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A Lot or a Little?
What you will—and won't—find in this book.
Kids will learn several vocabulary words related to fear, including allodoxaphobia (the fear of other people's opinions of oneself) enissophobia (the fear of being criticized), and even sciurophobia (fear of squirrels). In addition, kids will learn the term "Valhalla," a postmortem resting place for slain soldiers in Norse mythology.
Even when your feelings of anxiety seem to form one amorphous and threatening cloud, you can take meaningful steps forward by trying to distill the causes behind them. Family will stick by your side, even if your superficial differences suggest otherwise. Sometimes family members are trying to help even if they show it in awkward or uncomfortable ways. Help them help you and let their love for you outshine their inability to articulate it well.
Positive Role Models
Erik is from a White family that maintains a deep engagement with their Viking heritage. Almost all other characters are White. Erik works hard to confront his fears and anxiety throughout the novel, not shying away from the fact that they are a problem for him, and his sister Brunhilde compassionately works hard to help Erik out while maintaining strong confidence in herself and in her readiness to fight difficulties, conquer imagined enemies, and always say what she means. Generally, the male and female members of the family alike stick up for and support one another, even if their characterization is sometimes a little flat and unrealistically Viking-like.
Violence & Scariness
A large fish clamps on to one character's arm while he is fishing, but there's no blood. One character accidentally punches another's chest, knocking the wind out of him. There's a great deal of talk about conquering and going into battle, including frequent talk about (but not display of) axes and knives.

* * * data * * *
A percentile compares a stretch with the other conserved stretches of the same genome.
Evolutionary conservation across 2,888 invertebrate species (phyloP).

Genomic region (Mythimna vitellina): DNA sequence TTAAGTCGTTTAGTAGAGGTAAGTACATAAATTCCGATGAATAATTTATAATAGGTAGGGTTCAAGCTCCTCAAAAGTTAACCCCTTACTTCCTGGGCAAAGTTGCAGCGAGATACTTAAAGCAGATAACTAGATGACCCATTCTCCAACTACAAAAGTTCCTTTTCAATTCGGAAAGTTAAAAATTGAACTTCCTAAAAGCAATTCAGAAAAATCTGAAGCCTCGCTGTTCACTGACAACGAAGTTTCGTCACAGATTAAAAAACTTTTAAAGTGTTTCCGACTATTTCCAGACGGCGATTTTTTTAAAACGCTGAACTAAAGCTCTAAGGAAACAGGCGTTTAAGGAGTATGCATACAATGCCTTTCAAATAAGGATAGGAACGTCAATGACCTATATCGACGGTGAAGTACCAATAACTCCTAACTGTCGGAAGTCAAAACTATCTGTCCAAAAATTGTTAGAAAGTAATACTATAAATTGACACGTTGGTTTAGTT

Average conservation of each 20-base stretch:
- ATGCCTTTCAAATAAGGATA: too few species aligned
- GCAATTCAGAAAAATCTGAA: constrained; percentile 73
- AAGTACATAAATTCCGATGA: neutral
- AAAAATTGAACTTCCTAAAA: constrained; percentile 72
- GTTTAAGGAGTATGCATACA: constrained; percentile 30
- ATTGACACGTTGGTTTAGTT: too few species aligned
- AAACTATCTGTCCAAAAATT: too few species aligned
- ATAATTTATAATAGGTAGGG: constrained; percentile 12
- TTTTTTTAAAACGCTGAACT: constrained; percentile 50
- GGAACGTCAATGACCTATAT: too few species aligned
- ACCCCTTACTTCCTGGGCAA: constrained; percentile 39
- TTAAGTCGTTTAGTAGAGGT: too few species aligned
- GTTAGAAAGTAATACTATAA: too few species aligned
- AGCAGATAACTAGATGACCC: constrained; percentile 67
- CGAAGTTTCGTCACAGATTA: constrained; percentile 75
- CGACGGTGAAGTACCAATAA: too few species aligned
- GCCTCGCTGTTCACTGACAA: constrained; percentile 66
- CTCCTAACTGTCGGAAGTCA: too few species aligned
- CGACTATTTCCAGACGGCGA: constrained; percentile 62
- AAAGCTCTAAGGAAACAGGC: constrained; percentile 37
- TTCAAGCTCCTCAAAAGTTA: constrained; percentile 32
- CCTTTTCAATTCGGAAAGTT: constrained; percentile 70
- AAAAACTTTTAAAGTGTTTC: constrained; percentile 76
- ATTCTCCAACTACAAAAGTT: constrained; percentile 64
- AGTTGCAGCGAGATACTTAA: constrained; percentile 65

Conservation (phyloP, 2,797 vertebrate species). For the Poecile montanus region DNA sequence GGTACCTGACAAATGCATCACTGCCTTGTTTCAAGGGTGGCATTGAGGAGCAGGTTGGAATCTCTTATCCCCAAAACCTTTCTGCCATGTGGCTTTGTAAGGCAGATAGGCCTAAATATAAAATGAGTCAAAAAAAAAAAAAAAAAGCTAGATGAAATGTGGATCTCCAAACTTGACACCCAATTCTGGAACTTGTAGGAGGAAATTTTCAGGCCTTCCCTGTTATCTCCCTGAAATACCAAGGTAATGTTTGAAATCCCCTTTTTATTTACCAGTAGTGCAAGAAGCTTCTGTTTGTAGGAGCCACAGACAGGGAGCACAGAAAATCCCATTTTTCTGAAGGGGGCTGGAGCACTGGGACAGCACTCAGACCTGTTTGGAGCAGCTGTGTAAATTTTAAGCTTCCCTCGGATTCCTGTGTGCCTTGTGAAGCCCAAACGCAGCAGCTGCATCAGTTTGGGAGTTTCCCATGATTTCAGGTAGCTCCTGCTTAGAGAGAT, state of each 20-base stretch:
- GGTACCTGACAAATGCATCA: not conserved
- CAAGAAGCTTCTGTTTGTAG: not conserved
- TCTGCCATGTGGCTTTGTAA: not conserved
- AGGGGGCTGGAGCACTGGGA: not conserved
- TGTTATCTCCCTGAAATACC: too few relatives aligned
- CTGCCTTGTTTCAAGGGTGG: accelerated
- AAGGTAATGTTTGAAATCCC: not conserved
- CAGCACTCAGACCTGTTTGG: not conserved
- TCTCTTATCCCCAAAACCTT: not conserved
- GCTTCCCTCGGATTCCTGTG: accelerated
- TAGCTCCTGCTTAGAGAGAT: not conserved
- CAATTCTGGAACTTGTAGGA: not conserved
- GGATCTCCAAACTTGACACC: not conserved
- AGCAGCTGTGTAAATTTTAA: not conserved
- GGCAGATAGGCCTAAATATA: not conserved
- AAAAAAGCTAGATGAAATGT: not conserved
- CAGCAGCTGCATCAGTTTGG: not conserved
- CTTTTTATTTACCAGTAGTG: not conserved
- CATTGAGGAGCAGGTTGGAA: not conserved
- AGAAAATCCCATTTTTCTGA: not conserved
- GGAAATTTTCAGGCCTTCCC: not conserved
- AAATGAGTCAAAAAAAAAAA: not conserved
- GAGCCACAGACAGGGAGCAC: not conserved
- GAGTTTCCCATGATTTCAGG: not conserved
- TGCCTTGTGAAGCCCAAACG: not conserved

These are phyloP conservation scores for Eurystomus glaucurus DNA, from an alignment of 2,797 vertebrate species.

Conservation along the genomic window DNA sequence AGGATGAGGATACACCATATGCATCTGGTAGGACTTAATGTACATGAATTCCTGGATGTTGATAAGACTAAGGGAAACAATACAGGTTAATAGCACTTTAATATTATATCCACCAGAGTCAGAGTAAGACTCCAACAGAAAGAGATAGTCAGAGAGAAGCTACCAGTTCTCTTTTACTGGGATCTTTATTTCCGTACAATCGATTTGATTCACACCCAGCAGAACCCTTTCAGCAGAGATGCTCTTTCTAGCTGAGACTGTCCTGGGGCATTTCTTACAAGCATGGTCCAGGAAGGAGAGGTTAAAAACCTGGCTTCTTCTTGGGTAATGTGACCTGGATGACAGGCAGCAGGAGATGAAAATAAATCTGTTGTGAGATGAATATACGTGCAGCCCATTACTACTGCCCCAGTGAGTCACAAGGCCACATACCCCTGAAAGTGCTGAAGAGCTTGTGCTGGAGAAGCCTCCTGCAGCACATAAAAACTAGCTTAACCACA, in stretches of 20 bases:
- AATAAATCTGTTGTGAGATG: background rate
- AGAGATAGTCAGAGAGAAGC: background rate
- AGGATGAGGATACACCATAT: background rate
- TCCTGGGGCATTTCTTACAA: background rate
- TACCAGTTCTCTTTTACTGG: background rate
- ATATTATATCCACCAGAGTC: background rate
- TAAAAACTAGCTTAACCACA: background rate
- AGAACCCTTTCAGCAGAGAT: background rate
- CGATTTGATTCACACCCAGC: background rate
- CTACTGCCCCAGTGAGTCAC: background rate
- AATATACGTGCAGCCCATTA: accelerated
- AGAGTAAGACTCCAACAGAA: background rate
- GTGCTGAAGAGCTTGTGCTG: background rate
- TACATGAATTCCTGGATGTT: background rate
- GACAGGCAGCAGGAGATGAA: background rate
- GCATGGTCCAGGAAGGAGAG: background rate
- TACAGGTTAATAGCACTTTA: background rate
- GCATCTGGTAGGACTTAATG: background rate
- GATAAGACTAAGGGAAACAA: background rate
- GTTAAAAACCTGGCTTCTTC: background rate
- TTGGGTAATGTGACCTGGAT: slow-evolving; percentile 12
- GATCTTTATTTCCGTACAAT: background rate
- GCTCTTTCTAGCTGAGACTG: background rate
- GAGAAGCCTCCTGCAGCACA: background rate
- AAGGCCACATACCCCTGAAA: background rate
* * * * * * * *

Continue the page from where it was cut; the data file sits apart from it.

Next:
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Parents Need to Know
Parents need to know that Erik vs. Everything, by Christina Uss (The Adventures of a Girl Called Bicycle), is a funny novel about a 9-year-old's journey to confront his intense feelings of fear and anxiety. Although Erik is growing up in a family of Viking descendants, all of whom regularly act fearless and ready to charge into life's difficulties without hesitation, Erik remains intensely afraid of everything, from piano lessons to school to ringing phones to squirrels. But when Erik and his sister Brunhilde travel to Minnesota to visit another branch of the Sheepflattener clan, Brunhilde helps Erik confront and conquer his fears as if they are an enemy in battle. Although there's no strong language or name calling, there's a small amount of yelling (expressed in all-caps) and plenty of talk about conquest and domination (as the family lives up to the stereotype of their Viking ancestors). Family members discuss their fondness for axes, knives, and battle instruments in general. The adult members of Erik's family all wear tattoos on their arms that show the runes for certain mottos like "FAMILY" or "PRIDE."
Is It Any Good?
This funny book shows an anxious boy confronting his fears with the help of his fearless sister and the rest of his Viking-descended family. Although Erik begins the novel mired in an inability to deal with his fears in any constructive way, Brunhilde takes her brother's fear as another challenge to conquer and defeat through a systematic process of research and staged confrontations. The novel features many wacky situations, such as when Brunhilde locks Erik in a librarian's office with a sardine can clip and the librarian begins yodeling at the top of her lungs in order to get the attention of the library's repair worker in a nearby room. Such quirky creativity, combined with the novel's honest and nonjudgmental treatment of anxiety as something to conscientiously focus on and work at treating, make it a delightful and worthwhile read.
However, at times author Christina Uss' characterization of the Sheepflatteners can become heavy-handed and one-dimensional, with several of Erik's family members speaking in a blunt, contraction-free syntax that leaves them stranded more in the losing battleground of stereotype than at the winner's podium of humor.
Did we miss something on diversity?
Research shows a connection between kids' healthy self-esteem and positive portrayals in media. That's why we've added a new "Diverse Representations" section to our reviews that will be rolling out on an ongoing basis. You can help us help kids by suggesting a diversity update.